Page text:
Beppe Sala, who admits errors in his early response to the crisis, explains why he is searching for sustainable solutions
Mayor Beppe Sala of Milan admits he has made mistakes.
He posted a promotional video on his Facebook page with the hashtag “Milan doesn’t stop.” in late February 2019, a week after the first locally transmitted coronavirus case was confirmed in Italy.
Photos of people kissing, dining at restaurants, walking in parks and waiting at train stations were included in the clip.
It wasn’t the finest hour for Sala.
At the time, the city was not on lockdown, but it had quickly ground to a halt as visitors fled and travelers started to work from home.
Sala was not alone in his estimation of the danger of the virus, and mixed signals were given by many scientists and politicians, but when all of Lombardy was placed on lockdown on March 8, he urged people to stay home.
He has benefited from his past, he says.
“At the beginning of the pandemic, and still a little bit today, the scientific world was really divided,” Sala said in an interview with The Guardian. Two health experts voiced different opinions in Milan in February. One said the coronavirus was only a little worse than the flu, the other said it was very serious.
“One thing I’ve discovered is that it’s OK to try to interpret things with common sense in the face of an unpredictable and unusual circumstance.
But you may have to take a more formal approach, go to the government and ask for formal advice about how the problem should be treated. That’s a mistake I’ve made, like many others, and one I’m not going to make again.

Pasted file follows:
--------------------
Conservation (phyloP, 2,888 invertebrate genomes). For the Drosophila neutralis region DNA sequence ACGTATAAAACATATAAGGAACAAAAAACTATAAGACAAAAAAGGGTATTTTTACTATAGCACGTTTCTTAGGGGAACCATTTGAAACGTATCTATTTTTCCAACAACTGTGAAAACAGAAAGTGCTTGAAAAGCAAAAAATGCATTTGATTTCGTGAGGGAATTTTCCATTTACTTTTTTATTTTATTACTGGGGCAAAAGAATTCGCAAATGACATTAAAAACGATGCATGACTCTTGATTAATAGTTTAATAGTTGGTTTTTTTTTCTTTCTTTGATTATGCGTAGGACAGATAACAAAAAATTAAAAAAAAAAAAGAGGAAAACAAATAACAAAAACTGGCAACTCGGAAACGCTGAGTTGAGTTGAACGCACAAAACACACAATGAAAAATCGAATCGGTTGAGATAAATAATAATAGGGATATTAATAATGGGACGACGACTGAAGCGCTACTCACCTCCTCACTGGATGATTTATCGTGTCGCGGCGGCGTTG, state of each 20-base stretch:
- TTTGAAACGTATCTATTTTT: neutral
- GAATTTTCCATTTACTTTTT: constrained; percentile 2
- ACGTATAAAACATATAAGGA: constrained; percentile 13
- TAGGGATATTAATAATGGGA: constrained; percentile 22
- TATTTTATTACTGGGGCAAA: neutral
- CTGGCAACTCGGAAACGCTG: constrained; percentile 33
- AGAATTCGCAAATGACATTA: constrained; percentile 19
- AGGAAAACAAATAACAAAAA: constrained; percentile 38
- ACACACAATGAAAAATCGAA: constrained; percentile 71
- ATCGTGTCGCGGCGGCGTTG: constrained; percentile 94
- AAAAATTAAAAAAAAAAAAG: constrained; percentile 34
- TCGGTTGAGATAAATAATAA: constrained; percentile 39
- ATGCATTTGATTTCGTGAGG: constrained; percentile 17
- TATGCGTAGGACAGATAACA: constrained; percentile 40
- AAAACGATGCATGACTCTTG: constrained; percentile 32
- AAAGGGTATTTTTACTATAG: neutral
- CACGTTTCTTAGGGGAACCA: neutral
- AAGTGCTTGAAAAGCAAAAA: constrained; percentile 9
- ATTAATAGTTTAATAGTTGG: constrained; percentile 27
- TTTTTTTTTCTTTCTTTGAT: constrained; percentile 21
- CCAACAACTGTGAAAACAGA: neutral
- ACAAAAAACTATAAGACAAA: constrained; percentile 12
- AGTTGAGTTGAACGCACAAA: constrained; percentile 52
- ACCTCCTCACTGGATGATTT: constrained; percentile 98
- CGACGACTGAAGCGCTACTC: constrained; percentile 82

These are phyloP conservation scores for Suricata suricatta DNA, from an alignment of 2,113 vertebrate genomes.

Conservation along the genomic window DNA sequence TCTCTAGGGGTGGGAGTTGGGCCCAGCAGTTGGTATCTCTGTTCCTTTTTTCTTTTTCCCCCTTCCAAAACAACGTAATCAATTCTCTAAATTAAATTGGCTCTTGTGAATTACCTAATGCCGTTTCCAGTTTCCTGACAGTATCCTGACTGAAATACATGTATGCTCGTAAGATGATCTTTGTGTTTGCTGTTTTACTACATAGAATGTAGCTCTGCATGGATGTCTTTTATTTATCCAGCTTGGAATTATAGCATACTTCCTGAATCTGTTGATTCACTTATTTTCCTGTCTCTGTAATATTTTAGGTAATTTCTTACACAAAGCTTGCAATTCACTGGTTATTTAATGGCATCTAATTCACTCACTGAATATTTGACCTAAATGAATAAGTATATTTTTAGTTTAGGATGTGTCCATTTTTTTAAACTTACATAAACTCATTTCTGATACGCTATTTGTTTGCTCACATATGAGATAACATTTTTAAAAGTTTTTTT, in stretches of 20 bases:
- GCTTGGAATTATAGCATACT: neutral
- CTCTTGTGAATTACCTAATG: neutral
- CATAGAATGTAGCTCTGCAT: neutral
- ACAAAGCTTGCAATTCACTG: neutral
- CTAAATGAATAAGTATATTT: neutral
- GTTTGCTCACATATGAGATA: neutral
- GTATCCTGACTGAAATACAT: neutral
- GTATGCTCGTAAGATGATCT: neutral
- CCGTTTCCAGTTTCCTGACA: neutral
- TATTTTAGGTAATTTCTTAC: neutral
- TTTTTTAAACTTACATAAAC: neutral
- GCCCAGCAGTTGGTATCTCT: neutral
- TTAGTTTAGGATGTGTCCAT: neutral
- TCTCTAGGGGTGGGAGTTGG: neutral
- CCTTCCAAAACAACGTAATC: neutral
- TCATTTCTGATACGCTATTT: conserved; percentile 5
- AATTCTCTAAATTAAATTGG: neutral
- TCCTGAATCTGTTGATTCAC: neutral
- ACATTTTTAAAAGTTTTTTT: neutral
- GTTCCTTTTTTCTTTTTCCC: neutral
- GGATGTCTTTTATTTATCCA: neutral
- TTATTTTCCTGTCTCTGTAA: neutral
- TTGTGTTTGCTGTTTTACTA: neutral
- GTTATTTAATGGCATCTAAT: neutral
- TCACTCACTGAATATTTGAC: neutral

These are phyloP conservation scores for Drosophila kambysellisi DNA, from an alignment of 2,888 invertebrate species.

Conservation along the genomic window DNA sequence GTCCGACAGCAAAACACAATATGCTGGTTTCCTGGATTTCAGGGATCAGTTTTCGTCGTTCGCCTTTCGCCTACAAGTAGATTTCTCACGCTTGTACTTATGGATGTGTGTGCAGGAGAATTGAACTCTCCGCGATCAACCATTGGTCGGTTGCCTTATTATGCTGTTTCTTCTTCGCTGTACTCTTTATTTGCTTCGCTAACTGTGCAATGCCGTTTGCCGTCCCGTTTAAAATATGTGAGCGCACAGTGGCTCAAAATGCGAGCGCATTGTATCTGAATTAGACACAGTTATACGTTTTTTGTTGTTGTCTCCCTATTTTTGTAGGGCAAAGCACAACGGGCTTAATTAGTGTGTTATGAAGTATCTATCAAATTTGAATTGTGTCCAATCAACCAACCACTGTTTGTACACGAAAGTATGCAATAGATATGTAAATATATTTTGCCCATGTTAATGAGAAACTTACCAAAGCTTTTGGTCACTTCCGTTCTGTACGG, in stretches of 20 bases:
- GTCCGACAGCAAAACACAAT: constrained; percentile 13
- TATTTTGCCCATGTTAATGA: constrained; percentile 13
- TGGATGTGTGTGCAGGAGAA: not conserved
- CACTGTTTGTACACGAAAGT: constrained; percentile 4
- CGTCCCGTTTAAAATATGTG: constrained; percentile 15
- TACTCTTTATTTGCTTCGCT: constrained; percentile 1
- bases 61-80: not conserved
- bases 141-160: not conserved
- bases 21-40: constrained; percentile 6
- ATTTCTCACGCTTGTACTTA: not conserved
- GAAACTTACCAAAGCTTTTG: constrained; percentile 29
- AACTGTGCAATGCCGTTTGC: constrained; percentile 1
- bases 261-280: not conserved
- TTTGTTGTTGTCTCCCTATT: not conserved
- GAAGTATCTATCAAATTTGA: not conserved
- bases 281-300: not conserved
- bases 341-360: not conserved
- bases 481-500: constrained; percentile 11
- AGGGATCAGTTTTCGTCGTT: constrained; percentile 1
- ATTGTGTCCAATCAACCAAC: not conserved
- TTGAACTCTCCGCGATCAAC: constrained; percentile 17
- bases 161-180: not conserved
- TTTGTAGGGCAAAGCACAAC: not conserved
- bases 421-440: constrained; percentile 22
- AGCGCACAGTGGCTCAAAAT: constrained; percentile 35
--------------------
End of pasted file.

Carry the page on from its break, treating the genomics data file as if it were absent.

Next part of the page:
Aside from the lessons he learned, Sala said that the experience reaffirmed the generosity and ideals of the town for him.
A significant number of young people joined Milan Helps, a massive network that supports people over 65 and others at high risk of infection at home, and in a matter of weeks, the emergency fund raised EUR 14 million (£ 13 million).
Navigating a city of 1.4 million inhabitants during a pandemic is no simple task.
At the heart of the second wave of Italy are Milan and its broader province. The city is also the economic engine of Italy.
From finance to fashion, it hosts every industry, and the blame for the country’s recovery rests largely on its shoulders.
Thus, Sala is also mapping the future of Milan as he continues to handle the pandemic. He chairs C40, a working group of mayors from cities around the world established in May to coordinate efforts to facilitate a low-carbon, sustainable recovery from the pandemic.
“It’s not a rhetorical organization, it’s a real one where we meet a lot and spend a lot of time defining a common strategy,” he said. “In the face of this pandemic, we should take the opportunity to accelerate [sustainable]policies.”
In order to cope with high levels of pollution in the area, Sala, a center-left Democratic Party politician who was elected mayor in 2016, has taken some bold steps.
Area B, a traffic restriction zone covering 70 percent of the region, was implemented by authorities in early 2019. Between 7:30 a.m. and 7:30 p.m. Monday through Friday, highly polluting vehicles will not be permitted to join the largest low-emission zone in Italy.
Other proposals include an October 2023 ban on diesel heaters in public and private office buildings – the same year all gas stations would have electric car charging stations – and a full electric bus fleet over the next eight years.
“Cities that are really progressive have managed to get to 40 per 100 inhabitants,”Cities that are really progressive have managed to get to 40 per 100 people.
The incremental construction of 300 km of bike lanes is one of the town’s most ambitious initiatives.
35 km of roads were reconfigured as a first stage during the spring closure for biking and walking. “It’s true that this has led to some division, not everyone is in favor of it, but this is the direction all cities are going,” he said. “Milan is not a huge city and it is flat.”
It is planned that some of Italy’s 209 billion euros from the European Recovery Fund will be invested in the green economy. Green politics